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The effect of introducing pelvic lymphadenectomy on survival and recurrence rates in Danish endometrial cancer patients at high risk: a Danish Gynecological Cancer Group study
  1. Gitte Ørtoft1,
  2. Claus Høgdall1,
  3. Caroline Juhl2,
  4. Lone K Petersen3,
  5. Estrid S Hansen4 and
  6. Margit Dueholm5
  1. 1 Department of Gynecology, Copenhagen University Hospital, Copenhagen, Denmark
  2. 2 Department of Gynecology and Obstetrics, Viborg Regional Hospital, Viborg, Denmark
  3. 3 Department of Gynecology and Obstetrics, Odense University Hospital, Odense, Denmark
  4. 4 Department of Histopathology, Aarhus University Hospital, Aarhus, Denmark
  5. 5 Department of Gynecology and Obstetrics, Aarhus University Hospital, Aarhus, Denmark
  1. Correspondence to Gitte Ørtoft, Department of Gynecology, Copenhagen University Hospital, Copenhagen, Denmark; ortoft{at}


Objectives To evaluate the rate of survival and recurrence related to the introduction of pelvic lymphadenectomy in Danish high-risk endometrial cancer patients.

Study design Data on 713 high-risk patients defined as grade 3 with >50% myometrial invasion or serous/clear/undifferentiated carcinomas stage I–IV endometrial cancer patients diagnosed from 2005 to 2012 were retrieved from the Danish Gynecological Cancer Database. Of these, 305 were high-risk stage I. Five year Kaplan-Meier survival estimates and actuarial recurrence rates were calculated, and adjusted Cox used for comparison. Findings were compared with earlier Danish results.

Results Lymphadenectomy in 390 radically operated high-risk patients resulted in upstaging of 31 patients from stage I to IIIC and 19 patients from stage II to IIIC corresponding to 12.8%. Upstaging from stage I to IIIC had a cancer-specific survival of 77%, almost comparable to lymph node-negative high-risk stage I patients (81%). Lymphadenectomy patients had a significant higher overall survival as compared with non-lymph node resected for all patients, but not for stage I patients. Lymphadenectomy, however, did not significantly affect cancer-specific survival, progression-free survival, recurrence rate or risk of local, distant, or lymph node recurrence. When the survival of high-risk stage I patients was compared with earlier Danish results, a small improvement in overall survival (7%) and cancer-specificsurvival (8%) was demonstrated.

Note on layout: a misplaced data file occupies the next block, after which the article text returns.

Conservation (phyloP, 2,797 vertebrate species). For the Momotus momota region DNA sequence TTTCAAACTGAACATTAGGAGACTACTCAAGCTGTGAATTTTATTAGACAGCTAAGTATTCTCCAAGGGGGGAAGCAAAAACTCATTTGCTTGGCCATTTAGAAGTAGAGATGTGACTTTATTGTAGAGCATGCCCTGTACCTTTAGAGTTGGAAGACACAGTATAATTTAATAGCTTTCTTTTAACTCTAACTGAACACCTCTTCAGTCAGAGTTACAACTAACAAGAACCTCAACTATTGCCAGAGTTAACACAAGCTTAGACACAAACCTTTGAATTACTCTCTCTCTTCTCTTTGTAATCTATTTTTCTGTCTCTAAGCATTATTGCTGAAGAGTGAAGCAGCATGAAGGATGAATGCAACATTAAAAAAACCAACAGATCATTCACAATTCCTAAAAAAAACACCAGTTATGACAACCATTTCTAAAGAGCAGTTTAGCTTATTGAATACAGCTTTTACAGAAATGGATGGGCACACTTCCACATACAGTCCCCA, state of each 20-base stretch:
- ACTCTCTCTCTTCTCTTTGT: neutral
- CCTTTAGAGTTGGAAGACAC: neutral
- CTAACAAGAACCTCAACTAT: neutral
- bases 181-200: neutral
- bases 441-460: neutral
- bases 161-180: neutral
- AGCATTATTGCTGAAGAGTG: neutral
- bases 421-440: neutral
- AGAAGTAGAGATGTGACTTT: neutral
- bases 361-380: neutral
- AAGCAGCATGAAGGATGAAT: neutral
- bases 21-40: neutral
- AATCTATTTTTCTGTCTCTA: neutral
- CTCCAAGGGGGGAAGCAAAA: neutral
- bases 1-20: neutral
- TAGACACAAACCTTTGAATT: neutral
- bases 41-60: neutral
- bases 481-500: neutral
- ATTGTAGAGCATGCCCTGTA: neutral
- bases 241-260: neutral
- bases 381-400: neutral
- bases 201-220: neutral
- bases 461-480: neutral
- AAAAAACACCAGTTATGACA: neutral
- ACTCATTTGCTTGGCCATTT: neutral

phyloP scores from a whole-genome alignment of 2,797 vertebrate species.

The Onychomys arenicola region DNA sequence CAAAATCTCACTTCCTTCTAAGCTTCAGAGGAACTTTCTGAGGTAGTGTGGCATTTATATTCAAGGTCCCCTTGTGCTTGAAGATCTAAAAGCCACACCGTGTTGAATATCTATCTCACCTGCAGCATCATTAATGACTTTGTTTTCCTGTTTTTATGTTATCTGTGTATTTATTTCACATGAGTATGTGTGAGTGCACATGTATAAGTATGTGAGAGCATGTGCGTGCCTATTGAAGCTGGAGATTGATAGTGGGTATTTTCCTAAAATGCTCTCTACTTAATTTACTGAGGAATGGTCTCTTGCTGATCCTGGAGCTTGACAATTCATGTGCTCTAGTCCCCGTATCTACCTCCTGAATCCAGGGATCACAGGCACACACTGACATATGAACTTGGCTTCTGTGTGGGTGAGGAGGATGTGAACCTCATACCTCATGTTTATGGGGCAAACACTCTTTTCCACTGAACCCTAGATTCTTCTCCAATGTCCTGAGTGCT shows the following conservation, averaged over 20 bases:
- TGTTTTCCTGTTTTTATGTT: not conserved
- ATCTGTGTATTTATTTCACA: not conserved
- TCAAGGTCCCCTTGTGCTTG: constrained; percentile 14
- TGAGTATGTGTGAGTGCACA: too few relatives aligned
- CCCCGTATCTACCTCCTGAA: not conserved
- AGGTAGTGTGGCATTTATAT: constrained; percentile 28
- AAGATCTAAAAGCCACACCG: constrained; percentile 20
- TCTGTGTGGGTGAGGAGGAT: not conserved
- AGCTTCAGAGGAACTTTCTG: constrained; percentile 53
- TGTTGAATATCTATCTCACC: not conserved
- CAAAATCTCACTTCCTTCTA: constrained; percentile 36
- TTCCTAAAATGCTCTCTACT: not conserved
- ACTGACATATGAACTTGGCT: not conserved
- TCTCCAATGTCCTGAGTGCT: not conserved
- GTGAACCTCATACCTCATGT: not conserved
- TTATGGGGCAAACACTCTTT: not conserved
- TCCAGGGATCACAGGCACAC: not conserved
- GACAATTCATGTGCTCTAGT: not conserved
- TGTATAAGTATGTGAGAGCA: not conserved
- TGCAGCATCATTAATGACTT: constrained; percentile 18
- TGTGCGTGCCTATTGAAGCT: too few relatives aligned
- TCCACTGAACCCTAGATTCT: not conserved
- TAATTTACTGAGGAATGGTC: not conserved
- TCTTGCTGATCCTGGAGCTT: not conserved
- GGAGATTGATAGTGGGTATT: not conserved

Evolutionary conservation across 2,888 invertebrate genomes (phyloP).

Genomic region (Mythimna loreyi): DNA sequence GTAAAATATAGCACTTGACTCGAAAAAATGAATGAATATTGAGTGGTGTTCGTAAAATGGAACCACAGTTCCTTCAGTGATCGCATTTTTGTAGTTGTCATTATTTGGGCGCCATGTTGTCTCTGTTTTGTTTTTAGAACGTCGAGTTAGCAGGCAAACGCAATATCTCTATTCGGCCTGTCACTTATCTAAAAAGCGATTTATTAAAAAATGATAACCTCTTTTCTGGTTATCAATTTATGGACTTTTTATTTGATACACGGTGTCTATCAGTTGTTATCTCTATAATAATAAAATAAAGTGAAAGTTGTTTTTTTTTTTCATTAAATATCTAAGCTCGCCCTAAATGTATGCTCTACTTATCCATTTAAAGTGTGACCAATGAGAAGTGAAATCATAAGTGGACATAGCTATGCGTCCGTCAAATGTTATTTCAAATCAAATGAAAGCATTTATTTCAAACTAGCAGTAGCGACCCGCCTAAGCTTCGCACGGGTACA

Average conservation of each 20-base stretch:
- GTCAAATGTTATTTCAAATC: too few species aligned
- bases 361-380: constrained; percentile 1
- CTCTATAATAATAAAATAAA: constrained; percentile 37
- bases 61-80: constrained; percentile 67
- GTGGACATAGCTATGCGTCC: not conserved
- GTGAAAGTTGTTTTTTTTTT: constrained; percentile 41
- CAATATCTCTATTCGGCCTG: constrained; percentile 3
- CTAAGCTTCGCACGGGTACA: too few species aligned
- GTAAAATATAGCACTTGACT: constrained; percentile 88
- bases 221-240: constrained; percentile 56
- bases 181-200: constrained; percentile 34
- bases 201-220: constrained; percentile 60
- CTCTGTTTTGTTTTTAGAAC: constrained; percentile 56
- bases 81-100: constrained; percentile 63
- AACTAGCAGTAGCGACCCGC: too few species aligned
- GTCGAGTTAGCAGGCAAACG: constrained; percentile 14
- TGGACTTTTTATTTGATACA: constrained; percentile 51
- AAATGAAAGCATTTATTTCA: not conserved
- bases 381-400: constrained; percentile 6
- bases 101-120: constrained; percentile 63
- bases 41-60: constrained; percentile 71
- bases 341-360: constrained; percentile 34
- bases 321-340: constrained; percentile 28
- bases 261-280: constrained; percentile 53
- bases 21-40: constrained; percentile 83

Conclusion Only a small number of high-risk patients were upstaged from stage I to III due to lymphadenectomy. These patients showed a surprisingly good survival possibly due to correct stage identification and subsequent relevant adjuvant therapy. However, even though introduction of lymphadenectomy in the Danish high-risk population seems to increase overall survival, no significant change in cancer-specific survival, progression-free survival or recurrence patterns was demonstrated.

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  • Funding The study was financially supported by Health Research Fund of Central Denmark Region, Health Research Fund of Copenhagen University Hospital and Hans & Nora Buchards Fund.

  • Competing interests None declared.

  • Patient consent Not required.

  • Provenance and peer review Not commissioned; externally peer reviewed.

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